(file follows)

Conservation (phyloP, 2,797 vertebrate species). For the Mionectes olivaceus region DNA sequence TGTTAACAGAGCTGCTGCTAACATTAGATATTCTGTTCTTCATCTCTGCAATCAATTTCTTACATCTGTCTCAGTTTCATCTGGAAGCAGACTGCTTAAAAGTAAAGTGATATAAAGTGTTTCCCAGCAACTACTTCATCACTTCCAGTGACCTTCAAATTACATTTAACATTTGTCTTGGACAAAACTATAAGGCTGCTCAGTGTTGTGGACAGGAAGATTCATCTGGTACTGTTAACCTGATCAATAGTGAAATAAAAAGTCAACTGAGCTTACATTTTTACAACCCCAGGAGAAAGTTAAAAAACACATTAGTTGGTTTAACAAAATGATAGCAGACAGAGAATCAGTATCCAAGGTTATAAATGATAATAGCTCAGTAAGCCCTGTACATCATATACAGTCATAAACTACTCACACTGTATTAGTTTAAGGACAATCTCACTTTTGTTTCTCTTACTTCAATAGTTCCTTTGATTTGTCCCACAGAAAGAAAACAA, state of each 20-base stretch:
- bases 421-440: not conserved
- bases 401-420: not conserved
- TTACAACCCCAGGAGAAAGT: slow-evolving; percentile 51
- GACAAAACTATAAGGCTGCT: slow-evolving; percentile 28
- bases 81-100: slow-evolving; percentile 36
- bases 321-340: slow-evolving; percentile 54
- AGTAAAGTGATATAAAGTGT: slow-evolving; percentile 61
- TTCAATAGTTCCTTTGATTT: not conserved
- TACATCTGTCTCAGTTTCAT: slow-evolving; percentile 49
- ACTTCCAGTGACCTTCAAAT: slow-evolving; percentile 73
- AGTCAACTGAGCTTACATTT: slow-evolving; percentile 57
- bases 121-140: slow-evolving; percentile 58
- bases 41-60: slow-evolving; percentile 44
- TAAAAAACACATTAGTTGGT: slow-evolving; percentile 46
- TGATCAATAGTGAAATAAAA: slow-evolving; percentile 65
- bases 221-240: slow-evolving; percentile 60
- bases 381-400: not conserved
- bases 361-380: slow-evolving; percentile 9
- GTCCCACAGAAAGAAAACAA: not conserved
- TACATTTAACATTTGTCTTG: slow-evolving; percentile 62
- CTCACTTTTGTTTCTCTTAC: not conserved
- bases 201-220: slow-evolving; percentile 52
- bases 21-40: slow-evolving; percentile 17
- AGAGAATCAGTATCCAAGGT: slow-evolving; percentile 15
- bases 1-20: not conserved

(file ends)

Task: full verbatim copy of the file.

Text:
Conservation (phyloP, 2,797 vertebrate species). For the Mionectes olivaceus region DNA sequence TGTTAACAGAGCTGCTGCTAACATTAGATATTCTGTTCTTCATCTCTGCAATCAATTTCTTACATCTGTCTCAGTTTCATCTGGAAGCAGACTGCTTAAAAGTAAAGTGATATAAAGTGTTTCCCAGCAACTACTTCATCACTTCCAGTGACCTTCAAATTACATTTAACATTTGTCTTGGACAAAACTATAAGGCTGCTCAGTGTTGTGGACAGGAAGATTCATCTGGTACTGTTAACCTGATCAATAGTGAAATAAAAAGTCAACTGAGCTTACATTTTTACAACCCCAGGAGAAAGTTAAAAAACACATTAGTTGGTTTAACAAAATGATAGCAGACAGAGAATCAGTATCCAAGGTTATAAATGATAATAGCTCAGTAAGCCCTGTACATCATATACAGTCATAAACTACTCACACTGTATTAGTTTAAGGACAATCTCACTTTTGTTTCTCTTACTTCAATAGTTCCTTTGATTTGTCCCACAGAAAGAAAACAA, state of each 20-base stretch:
- bases 421-440: not conserved
- bases 401-420: not conserved
- TTACAACCCCAGGAGAAAGT: slow-evolving; percentile 51
- GACAAAACTATAAGGCTGCT: slow-evolving; percentile 28
- bases 81-100: slow-evolving; percentile 36
- bases 321-340: slow-evolving; percentile 54
- AGTAAAGTGATATAAAGTGT: slow-evolving; percentile 61
- TTCAATAGTTCCTTTGATTT: not conserved
- TACATCTGTCTCAGTTTCAT: slow-evolving; percentile 49
- ACTTCCAGTGACCTTCAAAT: slow-evolving; percentile 73
- AGTCAACTGAGCTTACATTT: slow-evolving; percentile 57
- bases 121-140: slow-evolving; percentile 58
- bases 41-60: slow-evolving; percentile 44
- TAAAAAACACATTAGTTGGT: slow-evolving; percentile 46
- TGATCAATAGTGAAATAAAA: slow-evolving; percentile 65
- bases 221-240: slow-evolving; percentile 60
- bases 381-400: not conserved
- bases 361-380: slow-evolving; percentile 9
- GTCCCACAGAAAGAAAACAA: not conserved
- TACATTTAACATTTGTCTTG: slow-evolving; percentile 62
- CTCACTTTTGTTTCTCTTAC: not conserved
- bases 201-220: slow-evolving; percentile 52
- bases 21-40: slow-evolving; percentile 17
- AGAGAATCAGTATCCAAGGT: slow-evolving; percentile 15
- bases 1-20: not conserved